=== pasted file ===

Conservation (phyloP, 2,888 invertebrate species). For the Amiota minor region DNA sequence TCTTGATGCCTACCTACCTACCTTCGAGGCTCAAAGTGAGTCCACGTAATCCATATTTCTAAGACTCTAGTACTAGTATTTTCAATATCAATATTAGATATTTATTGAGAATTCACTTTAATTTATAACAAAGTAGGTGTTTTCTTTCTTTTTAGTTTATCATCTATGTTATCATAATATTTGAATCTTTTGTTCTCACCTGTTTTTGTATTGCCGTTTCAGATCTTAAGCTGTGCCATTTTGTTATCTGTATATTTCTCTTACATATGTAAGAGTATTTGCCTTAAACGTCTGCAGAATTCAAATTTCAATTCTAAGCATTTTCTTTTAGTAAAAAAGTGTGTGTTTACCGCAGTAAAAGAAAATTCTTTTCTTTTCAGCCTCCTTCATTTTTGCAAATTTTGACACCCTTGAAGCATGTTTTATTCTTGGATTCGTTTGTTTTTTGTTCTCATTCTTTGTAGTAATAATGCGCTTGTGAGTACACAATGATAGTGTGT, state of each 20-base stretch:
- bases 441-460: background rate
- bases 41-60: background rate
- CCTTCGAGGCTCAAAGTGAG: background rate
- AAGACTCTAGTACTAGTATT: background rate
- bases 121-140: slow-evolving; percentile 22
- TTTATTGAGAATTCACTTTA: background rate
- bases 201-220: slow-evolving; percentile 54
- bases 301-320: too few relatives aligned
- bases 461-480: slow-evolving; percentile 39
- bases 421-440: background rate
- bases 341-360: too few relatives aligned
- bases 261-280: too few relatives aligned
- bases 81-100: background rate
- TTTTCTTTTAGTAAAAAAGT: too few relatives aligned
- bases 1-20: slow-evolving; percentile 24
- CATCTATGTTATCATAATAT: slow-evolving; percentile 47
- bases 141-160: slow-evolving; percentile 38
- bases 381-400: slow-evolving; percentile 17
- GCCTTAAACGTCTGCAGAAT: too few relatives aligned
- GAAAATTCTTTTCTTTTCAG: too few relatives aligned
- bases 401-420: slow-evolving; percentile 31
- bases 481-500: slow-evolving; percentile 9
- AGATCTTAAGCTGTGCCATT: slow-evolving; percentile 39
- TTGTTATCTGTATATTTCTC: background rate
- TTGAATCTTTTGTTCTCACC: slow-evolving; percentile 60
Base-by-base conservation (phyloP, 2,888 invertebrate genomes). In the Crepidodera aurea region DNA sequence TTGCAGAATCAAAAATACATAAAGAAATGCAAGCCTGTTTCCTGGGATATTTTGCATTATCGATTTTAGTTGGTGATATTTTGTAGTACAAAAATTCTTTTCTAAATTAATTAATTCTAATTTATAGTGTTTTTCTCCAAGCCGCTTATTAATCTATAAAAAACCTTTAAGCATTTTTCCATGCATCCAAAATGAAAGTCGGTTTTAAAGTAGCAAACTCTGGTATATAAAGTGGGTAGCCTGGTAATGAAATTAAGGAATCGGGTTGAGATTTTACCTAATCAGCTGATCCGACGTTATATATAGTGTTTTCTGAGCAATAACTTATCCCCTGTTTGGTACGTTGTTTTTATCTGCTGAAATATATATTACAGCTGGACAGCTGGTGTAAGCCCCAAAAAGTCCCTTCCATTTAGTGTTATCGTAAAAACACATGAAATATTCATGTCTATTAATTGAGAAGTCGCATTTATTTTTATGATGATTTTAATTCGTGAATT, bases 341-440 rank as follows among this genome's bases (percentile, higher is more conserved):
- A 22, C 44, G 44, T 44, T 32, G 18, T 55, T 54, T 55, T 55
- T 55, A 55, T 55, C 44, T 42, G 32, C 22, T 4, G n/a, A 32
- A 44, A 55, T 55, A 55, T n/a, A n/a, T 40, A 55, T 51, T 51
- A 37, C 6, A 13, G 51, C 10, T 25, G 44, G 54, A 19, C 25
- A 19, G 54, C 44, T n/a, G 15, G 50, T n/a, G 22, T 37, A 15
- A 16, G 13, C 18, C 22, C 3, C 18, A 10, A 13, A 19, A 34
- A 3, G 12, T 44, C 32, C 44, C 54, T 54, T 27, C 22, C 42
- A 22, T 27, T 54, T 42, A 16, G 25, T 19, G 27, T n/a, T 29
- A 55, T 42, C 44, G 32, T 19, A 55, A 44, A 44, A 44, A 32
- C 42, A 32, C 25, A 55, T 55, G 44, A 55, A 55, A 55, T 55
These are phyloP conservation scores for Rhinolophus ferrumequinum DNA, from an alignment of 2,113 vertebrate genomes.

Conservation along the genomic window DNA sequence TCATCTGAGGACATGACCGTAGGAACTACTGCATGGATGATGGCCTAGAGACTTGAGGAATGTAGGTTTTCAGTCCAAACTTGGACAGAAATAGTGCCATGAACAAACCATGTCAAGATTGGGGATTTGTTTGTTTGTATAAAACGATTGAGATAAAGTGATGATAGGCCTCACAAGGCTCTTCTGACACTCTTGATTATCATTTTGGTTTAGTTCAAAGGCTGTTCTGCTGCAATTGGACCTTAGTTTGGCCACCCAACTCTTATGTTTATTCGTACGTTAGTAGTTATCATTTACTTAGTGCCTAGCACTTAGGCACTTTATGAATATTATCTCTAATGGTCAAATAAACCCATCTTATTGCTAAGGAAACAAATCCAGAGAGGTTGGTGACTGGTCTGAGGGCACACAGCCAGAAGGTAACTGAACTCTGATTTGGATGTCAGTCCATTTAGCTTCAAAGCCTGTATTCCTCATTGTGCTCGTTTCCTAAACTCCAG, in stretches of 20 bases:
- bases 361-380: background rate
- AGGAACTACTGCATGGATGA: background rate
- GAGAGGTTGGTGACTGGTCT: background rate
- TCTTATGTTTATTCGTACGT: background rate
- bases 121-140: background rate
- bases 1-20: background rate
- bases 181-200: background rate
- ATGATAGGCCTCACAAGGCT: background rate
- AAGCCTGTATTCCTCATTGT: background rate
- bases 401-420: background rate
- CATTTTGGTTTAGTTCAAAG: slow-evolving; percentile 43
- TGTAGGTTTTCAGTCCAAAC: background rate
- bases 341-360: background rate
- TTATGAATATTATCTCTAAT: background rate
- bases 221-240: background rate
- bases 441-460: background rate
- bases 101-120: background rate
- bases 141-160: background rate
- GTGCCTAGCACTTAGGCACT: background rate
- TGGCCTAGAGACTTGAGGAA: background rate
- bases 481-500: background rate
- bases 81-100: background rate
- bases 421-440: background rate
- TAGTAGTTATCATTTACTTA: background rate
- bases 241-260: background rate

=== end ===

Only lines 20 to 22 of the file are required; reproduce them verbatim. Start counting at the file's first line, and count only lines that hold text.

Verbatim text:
- GCCTTAAACGTCTGCAGAAT: too few relatives aligned
- GAAAATTCTTTTCTTTTCAG: too few relatives aligned
- bases 401-420: slow-evolving; percentile 31